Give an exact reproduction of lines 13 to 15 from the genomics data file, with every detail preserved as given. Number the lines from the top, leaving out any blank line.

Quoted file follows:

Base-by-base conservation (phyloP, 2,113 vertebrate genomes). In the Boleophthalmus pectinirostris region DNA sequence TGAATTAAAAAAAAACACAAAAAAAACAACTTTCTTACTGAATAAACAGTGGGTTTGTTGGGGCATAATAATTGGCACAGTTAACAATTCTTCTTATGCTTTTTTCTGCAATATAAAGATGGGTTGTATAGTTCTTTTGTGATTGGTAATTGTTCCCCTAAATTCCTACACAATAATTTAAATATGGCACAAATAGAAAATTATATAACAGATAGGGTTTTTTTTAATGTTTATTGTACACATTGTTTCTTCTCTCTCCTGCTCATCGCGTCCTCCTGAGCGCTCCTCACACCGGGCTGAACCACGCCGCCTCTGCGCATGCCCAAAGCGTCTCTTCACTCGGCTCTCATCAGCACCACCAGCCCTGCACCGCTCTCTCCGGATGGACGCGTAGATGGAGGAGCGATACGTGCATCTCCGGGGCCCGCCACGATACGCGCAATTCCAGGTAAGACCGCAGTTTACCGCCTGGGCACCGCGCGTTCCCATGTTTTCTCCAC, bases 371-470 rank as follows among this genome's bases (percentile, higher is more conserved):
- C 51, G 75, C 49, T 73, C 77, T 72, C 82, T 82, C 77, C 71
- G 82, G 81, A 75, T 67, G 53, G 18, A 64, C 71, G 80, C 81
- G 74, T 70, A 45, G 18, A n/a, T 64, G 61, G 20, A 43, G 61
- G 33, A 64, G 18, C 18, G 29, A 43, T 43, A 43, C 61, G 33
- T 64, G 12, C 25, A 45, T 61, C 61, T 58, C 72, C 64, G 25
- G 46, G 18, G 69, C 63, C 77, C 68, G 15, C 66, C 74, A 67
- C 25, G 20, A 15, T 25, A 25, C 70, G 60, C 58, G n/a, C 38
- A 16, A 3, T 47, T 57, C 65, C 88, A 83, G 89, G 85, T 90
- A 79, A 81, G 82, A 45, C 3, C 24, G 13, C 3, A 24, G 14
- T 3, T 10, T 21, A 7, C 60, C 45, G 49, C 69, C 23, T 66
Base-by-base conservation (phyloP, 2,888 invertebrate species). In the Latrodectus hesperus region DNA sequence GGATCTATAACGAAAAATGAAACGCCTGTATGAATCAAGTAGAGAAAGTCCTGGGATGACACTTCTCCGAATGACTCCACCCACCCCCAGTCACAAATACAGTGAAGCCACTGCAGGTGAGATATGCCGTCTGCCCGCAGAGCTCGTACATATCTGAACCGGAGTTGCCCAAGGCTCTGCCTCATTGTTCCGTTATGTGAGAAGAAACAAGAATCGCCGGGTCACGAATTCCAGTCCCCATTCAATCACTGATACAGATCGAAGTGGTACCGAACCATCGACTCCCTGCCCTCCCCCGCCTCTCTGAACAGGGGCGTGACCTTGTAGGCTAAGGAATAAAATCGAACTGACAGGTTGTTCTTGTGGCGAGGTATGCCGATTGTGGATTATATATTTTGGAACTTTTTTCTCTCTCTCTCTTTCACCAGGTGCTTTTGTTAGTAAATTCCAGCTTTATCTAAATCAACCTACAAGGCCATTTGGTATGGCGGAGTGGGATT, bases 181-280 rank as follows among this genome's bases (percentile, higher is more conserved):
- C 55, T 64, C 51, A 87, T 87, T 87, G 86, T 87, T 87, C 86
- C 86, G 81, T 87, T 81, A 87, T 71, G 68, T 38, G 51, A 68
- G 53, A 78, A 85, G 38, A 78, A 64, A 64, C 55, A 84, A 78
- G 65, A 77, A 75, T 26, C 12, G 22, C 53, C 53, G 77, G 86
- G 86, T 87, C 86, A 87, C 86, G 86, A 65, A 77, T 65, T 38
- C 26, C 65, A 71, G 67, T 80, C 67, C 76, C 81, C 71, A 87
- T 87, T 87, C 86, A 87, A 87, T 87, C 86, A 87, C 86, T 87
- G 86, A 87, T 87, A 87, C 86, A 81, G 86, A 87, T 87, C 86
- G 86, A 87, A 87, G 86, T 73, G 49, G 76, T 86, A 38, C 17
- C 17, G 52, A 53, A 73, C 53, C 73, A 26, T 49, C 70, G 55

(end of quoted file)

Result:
- C 55, T 64, C 51, A 87, T 87, T 87, G 86, T 87, T 87, C 86
- C 86, G 81, T 87, T 81, A 87, T 71, G 68, T 38, G 51, A 68
- G 53, A 78, A 85, G 38, A 78, A 64, A 64, C 55, A 84, A 78